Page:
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We love Hydrangeas!

Hydrangeas (or Christmas roses, as they are affectionately referred to in South Africa) are native to Asia and America, but they grow well in almost all parts of South Africa, from our coastal areas to the interior. The word hydrangea comes from the Greek “hydr-” (meaning water) and “angeion” (meaning jar or vessel) – so roughly translated hydrangea means “water container”, which is possibly a reference to the large amount of water that this plant requires in order to thrive. Most hydrangeas flower during summer and autumn and fare best when planted in partial shade.


How to choose the right hydrangeas for your garden :

Hydrangea is a large plant genus which consists of over 80 different species, including deciduous and evergreen shrubs and climbers. The most common species which are grown in South African gardens are Hydrangea macrophylla, Hydrangea arborescens, Hydrangea paniculata, Hydrangea quercifolia and Hydrangea serrata.

  • Hydrangea macrophylla is the most popularly grown hydrangea in South Africa. It occurs in two forms – the mophead hydrangea and the lacecap hydrangea. Mopheads form large pom-pom shaped balls of flowers, while lacecap hydrangeas are round and flat with tiny flowers in the centre, surrounded by showy flowers on the outside. H. macrophylla can be blue, pink, or any shade in between, depending on the acidity of the soil they are planted in (See “Colour by numbers”).
  • Hydrangea arborescens (sometimes referred to as the ‘wild hydrangea’) bears small white to green coloured flowers. It is also referred to as “sevenbark” due to the fact that the stem of this variety tends to peel off in layers leaving various different shades of bark on the stem. The most popular variety of H. arborescens is ‘Annabelle’.
  • Hydrangea paniculata is the giant of the hydrangea genus. If well cared for, it will grow into a large shrub about 3m tall. The flowers on many H. paniculata varieties change in colour throughout the flowering season.
  • Hydrangea quercifolia (also known as the oak leaf hydrangea, due to the appearance of its leaves) grows best in inland gardens in South Africa. It bears pretty white flowers in the summer, followed by beautiful foliage in autumn – the leaves turn deep shades of orange and red.
  • Hydrangea serrata is closely related to H. macrophylla, but it is smaller and finer than its popular cousin. It is also hardier than H. macrophylla.

Where to plant then :

Most hydrangeas fare best when planted in dappled or partial shade. They will grow well under trees and along the west side of your home, where they are protected from the midday sun. Many hydrangea species hail from the coastal areas of Japan, so they cope well in coastal gardens, provided they are given some protection from the wind. Good companion plants for hydrangeas are shade-loving azaleas and magnolias.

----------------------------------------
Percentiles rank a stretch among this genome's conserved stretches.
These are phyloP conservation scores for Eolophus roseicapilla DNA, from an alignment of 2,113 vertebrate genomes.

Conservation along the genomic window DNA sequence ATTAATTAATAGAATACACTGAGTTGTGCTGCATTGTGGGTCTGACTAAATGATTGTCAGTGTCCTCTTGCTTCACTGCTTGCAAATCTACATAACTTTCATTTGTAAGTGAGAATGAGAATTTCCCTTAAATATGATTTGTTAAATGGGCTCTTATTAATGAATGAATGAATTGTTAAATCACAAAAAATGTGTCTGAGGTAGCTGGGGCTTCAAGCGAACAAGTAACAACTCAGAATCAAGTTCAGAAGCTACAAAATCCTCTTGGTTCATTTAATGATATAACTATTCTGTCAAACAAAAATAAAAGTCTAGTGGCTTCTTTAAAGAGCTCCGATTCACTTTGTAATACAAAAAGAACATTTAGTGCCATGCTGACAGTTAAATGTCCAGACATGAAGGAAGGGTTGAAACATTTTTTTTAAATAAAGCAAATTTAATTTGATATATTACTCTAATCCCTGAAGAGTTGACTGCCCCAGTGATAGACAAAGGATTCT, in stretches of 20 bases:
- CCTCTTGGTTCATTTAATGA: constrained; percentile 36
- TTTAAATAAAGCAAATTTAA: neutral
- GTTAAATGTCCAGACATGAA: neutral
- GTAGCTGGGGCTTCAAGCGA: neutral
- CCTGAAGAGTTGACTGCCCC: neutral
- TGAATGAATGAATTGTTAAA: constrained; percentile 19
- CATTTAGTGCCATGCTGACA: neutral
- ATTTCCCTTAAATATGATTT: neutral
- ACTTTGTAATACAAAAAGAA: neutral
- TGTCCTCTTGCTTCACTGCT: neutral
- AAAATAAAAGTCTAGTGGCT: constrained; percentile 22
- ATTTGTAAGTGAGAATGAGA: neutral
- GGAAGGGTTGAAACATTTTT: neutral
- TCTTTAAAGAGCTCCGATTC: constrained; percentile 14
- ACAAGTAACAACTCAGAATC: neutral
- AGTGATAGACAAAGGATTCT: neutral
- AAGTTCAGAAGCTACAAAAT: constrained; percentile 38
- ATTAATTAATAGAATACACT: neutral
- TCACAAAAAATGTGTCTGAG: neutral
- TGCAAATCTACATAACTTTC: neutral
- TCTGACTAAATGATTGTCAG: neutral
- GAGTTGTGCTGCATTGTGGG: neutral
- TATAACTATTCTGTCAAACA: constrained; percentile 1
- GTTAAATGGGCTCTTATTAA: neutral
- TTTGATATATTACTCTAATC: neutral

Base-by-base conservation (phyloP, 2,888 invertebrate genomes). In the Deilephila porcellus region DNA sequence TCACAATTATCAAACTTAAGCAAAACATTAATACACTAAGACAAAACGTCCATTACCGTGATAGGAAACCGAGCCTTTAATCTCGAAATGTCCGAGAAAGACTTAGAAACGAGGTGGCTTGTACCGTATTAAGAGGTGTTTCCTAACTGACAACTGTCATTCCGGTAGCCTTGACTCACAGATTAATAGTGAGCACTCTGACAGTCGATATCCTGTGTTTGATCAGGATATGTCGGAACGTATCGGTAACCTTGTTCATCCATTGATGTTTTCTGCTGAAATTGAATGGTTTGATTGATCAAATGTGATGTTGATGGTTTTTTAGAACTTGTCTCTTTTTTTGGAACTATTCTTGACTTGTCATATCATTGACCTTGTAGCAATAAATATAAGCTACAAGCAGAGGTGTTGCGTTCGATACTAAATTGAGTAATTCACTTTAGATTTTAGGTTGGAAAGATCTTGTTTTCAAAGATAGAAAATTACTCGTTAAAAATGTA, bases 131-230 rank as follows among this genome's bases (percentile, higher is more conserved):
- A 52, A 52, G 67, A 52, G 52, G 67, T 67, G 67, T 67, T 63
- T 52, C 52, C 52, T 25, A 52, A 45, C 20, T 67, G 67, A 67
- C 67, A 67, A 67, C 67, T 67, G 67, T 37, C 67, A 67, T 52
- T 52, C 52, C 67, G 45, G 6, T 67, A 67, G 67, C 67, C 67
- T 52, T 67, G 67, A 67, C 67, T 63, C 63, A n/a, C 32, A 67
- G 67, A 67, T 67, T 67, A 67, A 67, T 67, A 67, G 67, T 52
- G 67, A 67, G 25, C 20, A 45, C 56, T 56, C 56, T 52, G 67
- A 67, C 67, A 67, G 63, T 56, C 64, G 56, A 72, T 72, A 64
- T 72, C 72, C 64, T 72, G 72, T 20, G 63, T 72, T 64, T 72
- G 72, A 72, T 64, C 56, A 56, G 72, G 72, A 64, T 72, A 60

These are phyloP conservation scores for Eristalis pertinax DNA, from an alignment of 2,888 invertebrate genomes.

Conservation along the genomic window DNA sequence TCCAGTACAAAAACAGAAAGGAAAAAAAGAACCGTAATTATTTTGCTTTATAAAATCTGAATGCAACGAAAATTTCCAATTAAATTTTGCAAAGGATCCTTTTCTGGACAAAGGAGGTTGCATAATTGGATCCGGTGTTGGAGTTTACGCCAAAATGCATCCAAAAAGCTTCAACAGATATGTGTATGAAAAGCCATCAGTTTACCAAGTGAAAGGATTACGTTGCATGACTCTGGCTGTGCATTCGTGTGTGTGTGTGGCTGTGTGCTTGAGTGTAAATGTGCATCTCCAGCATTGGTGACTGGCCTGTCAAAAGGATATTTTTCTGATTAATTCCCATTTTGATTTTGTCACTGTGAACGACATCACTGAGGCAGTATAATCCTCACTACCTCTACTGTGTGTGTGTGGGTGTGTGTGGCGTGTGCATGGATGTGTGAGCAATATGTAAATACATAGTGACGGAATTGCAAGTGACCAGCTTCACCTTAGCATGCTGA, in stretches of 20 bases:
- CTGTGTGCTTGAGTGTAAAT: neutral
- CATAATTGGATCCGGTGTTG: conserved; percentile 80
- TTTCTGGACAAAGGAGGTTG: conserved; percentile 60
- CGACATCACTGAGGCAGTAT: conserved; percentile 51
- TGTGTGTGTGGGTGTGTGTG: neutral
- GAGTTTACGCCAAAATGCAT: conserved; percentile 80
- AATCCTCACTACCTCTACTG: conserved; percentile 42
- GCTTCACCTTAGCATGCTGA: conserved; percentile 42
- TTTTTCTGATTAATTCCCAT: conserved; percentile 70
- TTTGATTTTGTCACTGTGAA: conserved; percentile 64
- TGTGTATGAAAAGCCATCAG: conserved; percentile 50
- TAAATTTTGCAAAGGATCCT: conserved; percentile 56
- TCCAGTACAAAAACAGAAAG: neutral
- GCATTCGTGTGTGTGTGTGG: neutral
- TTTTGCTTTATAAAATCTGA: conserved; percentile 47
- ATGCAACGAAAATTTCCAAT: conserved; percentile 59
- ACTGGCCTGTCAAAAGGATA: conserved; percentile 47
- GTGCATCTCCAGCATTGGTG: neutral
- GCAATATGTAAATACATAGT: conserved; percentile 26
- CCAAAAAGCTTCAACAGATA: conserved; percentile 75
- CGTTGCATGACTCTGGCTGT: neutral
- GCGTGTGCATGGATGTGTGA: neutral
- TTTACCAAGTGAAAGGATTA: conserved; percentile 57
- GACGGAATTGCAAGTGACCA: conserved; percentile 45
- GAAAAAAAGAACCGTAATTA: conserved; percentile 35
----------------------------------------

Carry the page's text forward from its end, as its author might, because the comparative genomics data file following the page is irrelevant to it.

If you are aiming for a strong blue colour, avoid planting hydrangeas close to a concrete wall or foundation as this can leach lime into the soil, making it difficult to obtain a true blue colour.

Colour by numbers :

The colour of hydrangea flowers is determined by the pH level of the soil. Acidic soil (pH of less than 5.5) will produce blue flowers, while alkaline soil (pH of higher than 5.5) produces pink blooms. You cannot change the colour of white hydrangeas.

  • For blue hydrangeas : Make soil more acidic by adding acidic peat to the soil. Feed plants with 25g of aliminium sulphate dissolved in 5 litres of water at two-weekly intervals from early spring onwards. Feed with Shake n Grow Blue Hydrangea Plant Food.
  • For pink hydrangeas : Make soil more alkaline by adding agricultural lime to the soil. Dust lime at the roots of the plant and water in well at two-weekly intervals from early spring onwards. Feed with Shake n Grow PinkPink Hydrangea Plant Food.

If you struggle to obtain the colour that you would like, try planting hydrangeas in pots instead. It is far easier to manage the pH level of soil in a pot than in an entire garden bed. It may also be worth checking the pH of your tap water (you can use a pool test kit to do this). The pH of the water may determine the colour that is most feasible to aim for in your garden.

Pruning hydrangeas :

Hydrangeas should be pruned twice a year – in winter and in summer, just after they have finished flowering. 
The winter pruning (ideally in June or July) is the harder pruning session. Remove all the dead, old or weak stems. Prune all the remaining stems back to just above a cluster of buds. The idea is to channel all the plant’s energy into producing new flowers. After pruning, feed with hydrangea food and mulch the soil well (an acidic mulch like pine needles works well if you are aiming for blue flowers).
Summer pruning (ideally at the end of January) entails cutting off any dead flowers and removing dead or old stems. Add plenty of compost to the soil to encourage the next season’s growth and mulch well to conserve water in the soil.

To read more about Hydrangeas click here

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Images via here


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